DEBUNKED

Video scene falsely said to be delivery of arms to terrorists in Mali or Nigeria

Some people posted this video on social media saying it showed a helicopter supplying terrorists in Mali or Nigeria, but that's not the case.
Some people posted this video on social media saying it showed a helicopter supplying terrorists in Mali or Nigeria, but that's not the case. © Observers

Many Facebook groups based in Mali and Nigeria began sharing a video of a helicopter on December 9, claiming it showed an aircraft delivering weapons to terrorists. In Mali, the posts often accused the French government of operating the helicopter, while posts coming from Nigeria laid the blame on the Nigerian government. In reality, the video is from neither one of these countries – it was filmed in the Central African Republic during a routine supply drop.

Advertising

In the roughly three-minute video, a helicopter lands in a field before several people start to unpack its cargo. 

The video has been shared widely in Nigeria. Some posts claim that it shows "Fulani terrorists" being supplied by the government. Others say that the people receiving the supply are Boko Haram. 

Capture d'écran de l'intox circulant au Nigeria. Archivée ici : https://perma.cc/LTM3-SFR2
Capture d'écran de l'intox circulant au Nigeria. Archivée ici : https://perma.cc/LTM3-SFR2 © Facebook

Posts including the video, some of which have more than 300,000 views, were also shared in Mali, claiming to show "palpable proof" that the French army is involved in supplying terrorist groups there. This kind of rhetoric is commonly used by conspiracy theorists to stir up anti-French sentiment in the country.

A screenshot showing the video shared with a false caption. Archived here: https://perma.cc/T3E7-YXQF
A screenshot showing the video shared with a false caption. Archived here: https://perma.cc/T3E7-YXQF © Facebook

One of the videos was shared with a voiceover in Bambara, one of Mali's 13 national languages. The voiceover says the video reveals some of the things that are really going on "in the bush", stressing that the unidentified people in the video are speaking Fulani and that there is a white man present.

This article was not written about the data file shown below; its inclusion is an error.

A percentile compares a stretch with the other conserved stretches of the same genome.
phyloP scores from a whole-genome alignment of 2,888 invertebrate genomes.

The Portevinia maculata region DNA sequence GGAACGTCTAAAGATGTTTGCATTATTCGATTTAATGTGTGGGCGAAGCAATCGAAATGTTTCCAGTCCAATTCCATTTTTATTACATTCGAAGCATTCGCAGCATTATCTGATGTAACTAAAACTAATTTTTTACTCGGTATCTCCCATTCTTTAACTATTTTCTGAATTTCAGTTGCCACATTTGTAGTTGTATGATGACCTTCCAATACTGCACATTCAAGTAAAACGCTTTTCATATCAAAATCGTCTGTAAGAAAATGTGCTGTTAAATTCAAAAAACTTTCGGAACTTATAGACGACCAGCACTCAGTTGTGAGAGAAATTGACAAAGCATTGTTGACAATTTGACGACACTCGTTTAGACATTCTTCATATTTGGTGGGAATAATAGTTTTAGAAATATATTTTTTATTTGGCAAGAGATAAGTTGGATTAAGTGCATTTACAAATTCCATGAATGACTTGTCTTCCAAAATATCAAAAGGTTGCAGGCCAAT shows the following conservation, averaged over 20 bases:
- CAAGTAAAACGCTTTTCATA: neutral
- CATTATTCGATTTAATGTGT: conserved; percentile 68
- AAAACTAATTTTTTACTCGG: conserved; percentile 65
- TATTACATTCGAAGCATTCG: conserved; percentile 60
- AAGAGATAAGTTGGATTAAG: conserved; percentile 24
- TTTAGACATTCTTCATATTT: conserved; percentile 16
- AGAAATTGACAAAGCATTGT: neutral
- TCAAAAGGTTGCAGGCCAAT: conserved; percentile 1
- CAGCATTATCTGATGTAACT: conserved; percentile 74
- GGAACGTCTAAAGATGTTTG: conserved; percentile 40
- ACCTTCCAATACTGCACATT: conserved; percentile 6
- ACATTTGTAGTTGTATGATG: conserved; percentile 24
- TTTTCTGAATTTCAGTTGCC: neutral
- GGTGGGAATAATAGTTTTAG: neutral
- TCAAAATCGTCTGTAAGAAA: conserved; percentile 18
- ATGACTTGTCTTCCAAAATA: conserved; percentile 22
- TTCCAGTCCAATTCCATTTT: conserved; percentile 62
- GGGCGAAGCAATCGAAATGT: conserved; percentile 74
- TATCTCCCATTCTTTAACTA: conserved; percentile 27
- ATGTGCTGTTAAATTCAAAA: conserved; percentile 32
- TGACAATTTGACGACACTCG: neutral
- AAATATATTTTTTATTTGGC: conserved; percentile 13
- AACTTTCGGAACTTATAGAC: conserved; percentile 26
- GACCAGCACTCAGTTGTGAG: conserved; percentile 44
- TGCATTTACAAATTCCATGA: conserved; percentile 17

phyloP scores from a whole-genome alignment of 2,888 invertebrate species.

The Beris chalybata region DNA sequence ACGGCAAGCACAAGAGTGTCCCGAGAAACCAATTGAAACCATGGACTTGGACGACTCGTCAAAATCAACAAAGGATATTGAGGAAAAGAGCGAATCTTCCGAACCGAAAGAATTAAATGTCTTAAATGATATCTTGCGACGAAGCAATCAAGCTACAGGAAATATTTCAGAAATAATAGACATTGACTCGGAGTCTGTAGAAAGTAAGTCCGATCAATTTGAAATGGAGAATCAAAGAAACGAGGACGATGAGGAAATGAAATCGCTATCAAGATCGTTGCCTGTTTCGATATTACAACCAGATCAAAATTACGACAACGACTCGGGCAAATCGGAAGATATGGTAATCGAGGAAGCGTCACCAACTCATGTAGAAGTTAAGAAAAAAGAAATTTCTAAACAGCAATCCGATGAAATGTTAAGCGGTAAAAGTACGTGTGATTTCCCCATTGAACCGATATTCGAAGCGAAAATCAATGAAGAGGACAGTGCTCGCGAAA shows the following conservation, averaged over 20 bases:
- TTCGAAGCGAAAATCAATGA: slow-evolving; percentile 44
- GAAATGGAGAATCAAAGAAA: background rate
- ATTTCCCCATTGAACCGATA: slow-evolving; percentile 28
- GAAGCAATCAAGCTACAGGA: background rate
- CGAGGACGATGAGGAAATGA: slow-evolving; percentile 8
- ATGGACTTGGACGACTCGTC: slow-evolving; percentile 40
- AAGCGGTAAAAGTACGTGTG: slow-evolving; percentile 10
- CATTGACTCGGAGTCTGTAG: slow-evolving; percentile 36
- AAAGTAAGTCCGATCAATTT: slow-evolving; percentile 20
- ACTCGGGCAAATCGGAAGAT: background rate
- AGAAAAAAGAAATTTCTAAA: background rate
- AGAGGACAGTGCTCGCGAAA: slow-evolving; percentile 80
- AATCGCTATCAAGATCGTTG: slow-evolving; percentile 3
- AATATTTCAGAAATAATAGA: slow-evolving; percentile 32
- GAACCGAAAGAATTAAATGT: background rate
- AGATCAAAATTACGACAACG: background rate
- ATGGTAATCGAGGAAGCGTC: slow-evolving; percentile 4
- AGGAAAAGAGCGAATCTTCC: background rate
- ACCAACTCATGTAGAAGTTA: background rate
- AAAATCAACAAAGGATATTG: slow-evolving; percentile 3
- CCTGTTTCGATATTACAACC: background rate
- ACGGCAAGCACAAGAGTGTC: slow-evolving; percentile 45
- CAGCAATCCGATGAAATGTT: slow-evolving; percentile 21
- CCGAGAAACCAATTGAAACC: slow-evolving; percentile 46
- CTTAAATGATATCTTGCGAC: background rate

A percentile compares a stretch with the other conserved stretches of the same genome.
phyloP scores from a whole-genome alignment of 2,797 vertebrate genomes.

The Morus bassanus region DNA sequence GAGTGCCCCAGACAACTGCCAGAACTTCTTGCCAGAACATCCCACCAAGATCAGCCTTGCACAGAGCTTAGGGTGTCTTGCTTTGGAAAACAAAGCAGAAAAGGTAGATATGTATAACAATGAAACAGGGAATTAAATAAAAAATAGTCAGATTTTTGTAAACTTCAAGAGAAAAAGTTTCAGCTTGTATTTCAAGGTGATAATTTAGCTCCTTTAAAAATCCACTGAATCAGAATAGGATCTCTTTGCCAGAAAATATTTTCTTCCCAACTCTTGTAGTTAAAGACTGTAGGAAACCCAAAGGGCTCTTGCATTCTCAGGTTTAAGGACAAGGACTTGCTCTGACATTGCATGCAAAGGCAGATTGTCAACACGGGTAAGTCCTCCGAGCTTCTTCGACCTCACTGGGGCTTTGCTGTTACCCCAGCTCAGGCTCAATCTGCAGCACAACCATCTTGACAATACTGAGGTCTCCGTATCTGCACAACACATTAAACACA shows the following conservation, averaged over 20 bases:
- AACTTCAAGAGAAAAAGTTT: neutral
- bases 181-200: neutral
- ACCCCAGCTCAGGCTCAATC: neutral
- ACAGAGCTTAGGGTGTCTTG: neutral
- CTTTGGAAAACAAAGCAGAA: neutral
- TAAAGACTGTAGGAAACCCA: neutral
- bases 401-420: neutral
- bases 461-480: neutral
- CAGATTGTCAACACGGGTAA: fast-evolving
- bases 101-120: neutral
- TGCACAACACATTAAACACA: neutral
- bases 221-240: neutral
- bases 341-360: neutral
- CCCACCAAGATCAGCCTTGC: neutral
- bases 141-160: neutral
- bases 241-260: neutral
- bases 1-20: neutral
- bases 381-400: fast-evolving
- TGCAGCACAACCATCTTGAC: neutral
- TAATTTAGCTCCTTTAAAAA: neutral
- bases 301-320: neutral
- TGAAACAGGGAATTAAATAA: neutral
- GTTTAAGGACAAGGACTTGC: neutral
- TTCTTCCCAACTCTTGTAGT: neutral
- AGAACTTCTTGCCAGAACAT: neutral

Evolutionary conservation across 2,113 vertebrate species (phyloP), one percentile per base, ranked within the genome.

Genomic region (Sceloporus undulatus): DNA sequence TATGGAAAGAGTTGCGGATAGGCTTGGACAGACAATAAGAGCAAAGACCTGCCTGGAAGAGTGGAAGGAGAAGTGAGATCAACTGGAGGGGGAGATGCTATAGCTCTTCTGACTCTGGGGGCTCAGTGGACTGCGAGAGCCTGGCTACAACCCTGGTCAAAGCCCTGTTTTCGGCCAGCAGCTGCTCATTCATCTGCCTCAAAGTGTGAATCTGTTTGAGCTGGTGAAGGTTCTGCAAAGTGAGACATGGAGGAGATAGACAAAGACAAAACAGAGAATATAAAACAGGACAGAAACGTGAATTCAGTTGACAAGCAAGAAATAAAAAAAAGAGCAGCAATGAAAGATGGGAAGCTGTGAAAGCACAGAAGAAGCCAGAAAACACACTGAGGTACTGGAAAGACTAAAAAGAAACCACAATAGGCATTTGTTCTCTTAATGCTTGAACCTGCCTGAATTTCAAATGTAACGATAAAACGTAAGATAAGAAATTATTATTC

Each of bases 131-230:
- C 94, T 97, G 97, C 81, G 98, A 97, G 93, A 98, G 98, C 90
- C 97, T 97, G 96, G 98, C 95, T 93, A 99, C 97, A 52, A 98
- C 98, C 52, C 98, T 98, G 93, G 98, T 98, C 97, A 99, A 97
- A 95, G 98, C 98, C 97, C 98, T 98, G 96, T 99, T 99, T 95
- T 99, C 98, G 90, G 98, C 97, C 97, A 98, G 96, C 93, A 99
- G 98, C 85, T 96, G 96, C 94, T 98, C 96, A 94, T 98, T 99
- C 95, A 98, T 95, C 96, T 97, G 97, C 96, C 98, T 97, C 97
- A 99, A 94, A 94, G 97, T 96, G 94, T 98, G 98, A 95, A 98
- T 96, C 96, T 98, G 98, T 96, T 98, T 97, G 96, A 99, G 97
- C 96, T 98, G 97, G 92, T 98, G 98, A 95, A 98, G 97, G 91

Looking for clues in the video and sound

Several sources, including members of the Tabital Pulaaku association, which promotes the Fulani language, confirmed to FRANCE 24 Observers that the people speaking in the video (who can be heard from 2:20 onward) do speak Fulani, but with an accent from eastern Niger. The discussion, however, does not offer any clues, consisting of an exchange of greetings and instructions on how to unload the helicopter.

On closer inspection of the video, however, it is possible to identify a crucial clue: a logo on the side of the helicopter, as well as a number, difficult to discern, on the back.

A screenshot of the video showing a logo on the side of the helicopter.
A screenshot of the video showing a logo on the side of the helicopter. © Observateurs

With the help of BenbereVerif, a fact-checking media outlet in Mali, we were able to identify the logo. It belongs to "African Parks", a nature conservation NGO based in South Africa that manages 19 parks across the African continent. We matched up the logo with other photos of African Parks helicopters that we found online. 

An African Parks helicopter.
An African Parks helicopter. © AFP / Tony Karumba

'The helicopter was transporting the Chinko outreach teams and their supplies to the park'

The African Parks operations manager, Erik Mararv, told the FRANCE 24 Observers team that the video was filmed in Chinko park, a nature refuge in the Central African Republic, which is managed by his organisation. He explained:

A video related to false information has been circulating on social media, distorting the location, people and activities in the footage.

African Parks can confirm that the videos shows one of its helicopters carrying out a routine resupply mission in Chinko, in the Central African Republic, on December 4. African Parks manages the site in partnership with the Central African government. 

During the mission, the helicopter was transporting the Chinko [Reserve] outreach teams and their supplies to the park, dropping off one team and their supplies in the field, and picking up another team. 

These teams conduct extended outreach missions in the field to engage with livestock owners who move through the area seasonally. They initiate a dialogue about the location of the Chinko [Reserve] to encourage them to use the established routes around the park's perimeter.

These outreach teams are unarmed, clearly identified and recruited from the local community in order to establish a relationship of trust with local herders, according to African Parks.